Note: This exhibit is located on the museum's second floor.
Gen. Henry Harley Arnold, a pioneer military aviator and man of scientific vision, built what became the most powerful Air Force of any combatant nation in World War II. His career spanned nearly half a century of military aviation.
Taught to fly by the Wright brothers, he was the first person ever to win the Mackay Trophy for achievement in military aviation. It was awarded to him 1912 for successfully reconnoitering a triangular course from College Park, Md., to Washington Barracks, D.C., from there to Fort Myer, Va., and return to College Park. The second Mackay Trophy was awarded to him when, in 1934, he led a flight of 10 B-10 bombers from Washington, D.C, to Fairbanks, Alaska, and back.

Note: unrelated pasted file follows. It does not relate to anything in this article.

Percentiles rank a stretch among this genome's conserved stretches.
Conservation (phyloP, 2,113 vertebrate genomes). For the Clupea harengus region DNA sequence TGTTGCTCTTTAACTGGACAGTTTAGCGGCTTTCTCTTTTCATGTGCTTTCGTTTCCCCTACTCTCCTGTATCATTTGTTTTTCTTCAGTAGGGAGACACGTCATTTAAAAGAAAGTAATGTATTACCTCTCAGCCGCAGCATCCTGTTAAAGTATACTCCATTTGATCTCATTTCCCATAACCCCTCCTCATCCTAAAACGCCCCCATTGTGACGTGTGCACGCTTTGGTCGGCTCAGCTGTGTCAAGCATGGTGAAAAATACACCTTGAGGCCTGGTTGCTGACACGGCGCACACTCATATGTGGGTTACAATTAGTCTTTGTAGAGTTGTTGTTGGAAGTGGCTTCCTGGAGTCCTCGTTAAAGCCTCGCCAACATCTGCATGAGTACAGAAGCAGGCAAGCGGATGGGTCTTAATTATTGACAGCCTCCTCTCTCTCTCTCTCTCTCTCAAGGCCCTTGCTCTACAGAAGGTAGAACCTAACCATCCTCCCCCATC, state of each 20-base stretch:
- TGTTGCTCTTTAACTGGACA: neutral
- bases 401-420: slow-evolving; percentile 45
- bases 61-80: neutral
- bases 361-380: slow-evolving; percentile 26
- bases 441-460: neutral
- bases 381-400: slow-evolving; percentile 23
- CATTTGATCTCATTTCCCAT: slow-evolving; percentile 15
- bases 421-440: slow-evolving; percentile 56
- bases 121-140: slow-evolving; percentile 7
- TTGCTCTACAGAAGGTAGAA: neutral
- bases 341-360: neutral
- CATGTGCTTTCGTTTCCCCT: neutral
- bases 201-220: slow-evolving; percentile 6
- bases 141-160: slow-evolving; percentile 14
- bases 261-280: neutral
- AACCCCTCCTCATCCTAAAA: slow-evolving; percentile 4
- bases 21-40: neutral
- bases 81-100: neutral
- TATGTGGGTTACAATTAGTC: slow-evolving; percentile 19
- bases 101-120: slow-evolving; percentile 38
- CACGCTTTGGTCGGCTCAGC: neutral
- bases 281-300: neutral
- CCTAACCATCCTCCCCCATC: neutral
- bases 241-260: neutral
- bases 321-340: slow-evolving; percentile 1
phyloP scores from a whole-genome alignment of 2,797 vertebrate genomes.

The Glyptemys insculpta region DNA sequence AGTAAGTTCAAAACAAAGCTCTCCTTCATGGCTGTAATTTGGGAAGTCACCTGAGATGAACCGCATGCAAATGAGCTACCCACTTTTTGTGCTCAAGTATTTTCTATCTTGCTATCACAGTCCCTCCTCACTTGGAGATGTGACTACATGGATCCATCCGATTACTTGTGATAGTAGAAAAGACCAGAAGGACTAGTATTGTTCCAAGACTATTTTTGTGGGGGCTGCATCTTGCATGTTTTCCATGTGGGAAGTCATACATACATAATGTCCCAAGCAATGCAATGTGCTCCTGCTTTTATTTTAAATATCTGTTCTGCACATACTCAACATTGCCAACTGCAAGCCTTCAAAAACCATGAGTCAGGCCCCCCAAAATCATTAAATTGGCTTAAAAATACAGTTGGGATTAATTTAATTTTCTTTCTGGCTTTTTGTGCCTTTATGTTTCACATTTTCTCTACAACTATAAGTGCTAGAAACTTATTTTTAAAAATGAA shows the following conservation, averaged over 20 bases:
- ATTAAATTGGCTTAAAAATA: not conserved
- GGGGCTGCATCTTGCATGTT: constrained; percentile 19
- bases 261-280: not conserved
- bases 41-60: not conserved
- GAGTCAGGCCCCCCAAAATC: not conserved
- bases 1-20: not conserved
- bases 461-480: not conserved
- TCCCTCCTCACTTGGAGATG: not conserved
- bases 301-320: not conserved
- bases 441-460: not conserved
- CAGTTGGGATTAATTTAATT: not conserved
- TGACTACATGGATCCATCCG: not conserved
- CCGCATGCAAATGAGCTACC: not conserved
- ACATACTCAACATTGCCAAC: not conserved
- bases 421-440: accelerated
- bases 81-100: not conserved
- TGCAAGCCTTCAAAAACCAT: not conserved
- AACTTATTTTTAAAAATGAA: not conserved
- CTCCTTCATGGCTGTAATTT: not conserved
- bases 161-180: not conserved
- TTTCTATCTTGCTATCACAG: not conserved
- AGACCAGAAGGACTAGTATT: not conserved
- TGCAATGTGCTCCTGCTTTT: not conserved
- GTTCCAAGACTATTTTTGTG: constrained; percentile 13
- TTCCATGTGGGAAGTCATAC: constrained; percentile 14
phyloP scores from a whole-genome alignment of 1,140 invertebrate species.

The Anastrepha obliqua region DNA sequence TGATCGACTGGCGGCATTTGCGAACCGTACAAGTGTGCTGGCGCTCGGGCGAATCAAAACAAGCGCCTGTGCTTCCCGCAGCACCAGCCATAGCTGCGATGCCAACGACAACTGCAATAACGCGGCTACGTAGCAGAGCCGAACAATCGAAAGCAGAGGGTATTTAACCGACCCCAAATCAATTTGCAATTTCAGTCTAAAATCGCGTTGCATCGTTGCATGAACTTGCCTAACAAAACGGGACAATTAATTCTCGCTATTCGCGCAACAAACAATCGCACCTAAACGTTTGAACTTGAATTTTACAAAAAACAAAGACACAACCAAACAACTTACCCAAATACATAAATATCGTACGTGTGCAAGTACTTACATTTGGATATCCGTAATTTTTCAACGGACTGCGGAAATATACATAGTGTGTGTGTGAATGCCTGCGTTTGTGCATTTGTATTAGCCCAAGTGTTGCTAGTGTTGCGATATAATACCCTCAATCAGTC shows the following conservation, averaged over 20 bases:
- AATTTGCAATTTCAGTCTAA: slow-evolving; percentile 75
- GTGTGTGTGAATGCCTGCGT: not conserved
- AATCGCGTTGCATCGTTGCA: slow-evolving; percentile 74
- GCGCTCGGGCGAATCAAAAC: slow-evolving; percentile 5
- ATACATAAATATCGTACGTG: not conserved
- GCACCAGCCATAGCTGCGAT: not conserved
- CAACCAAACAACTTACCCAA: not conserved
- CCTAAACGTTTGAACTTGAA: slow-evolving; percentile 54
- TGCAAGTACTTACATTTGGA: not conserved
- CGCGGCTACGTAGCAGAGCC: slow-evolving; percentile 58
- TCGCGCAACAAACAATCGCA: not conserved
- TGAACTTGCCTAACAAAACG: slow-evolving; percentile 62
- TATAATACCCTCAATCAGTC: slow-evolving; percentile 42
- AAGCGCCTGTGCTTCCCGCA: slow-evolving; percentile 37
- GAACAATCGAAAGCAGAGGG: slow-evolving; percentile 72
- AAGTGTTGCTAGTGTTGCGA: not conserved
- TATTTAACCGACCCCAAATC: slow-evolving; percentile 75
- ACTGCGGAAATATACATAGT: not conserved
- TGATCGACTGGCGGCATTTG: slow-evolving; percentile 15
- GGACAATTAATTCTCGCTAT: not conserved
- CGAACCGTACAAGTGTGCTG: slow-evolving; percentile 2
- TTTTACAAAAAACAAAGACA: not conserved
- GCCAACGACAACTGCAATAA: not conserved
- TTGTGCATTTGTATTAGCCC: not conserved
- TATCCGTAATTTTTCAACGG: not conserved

In September 1938 Arnold became the Chief of the U.S. Army Air Corps and in 1942 was named Commanding General of the Army Air Forces. For his pioneering flights and for directing America's air campaigns against the Axis powers during WWII, Arnold received some of the nation's highest awards and decorations. He also received numerous decorations from foreign governments.
He was the recipient of three Distinguished Service Medals and the Distinguished Flying Cross, and he became the only airman to wear the five stars of a General of the Army.
Arnold's greatest reward was seeing the signing of the National Security Act of 1947, establishing the U.S. Air Force as a branch of the armed forces separate from and equal to the Army and Navy. He was a major contributor toward its creation.
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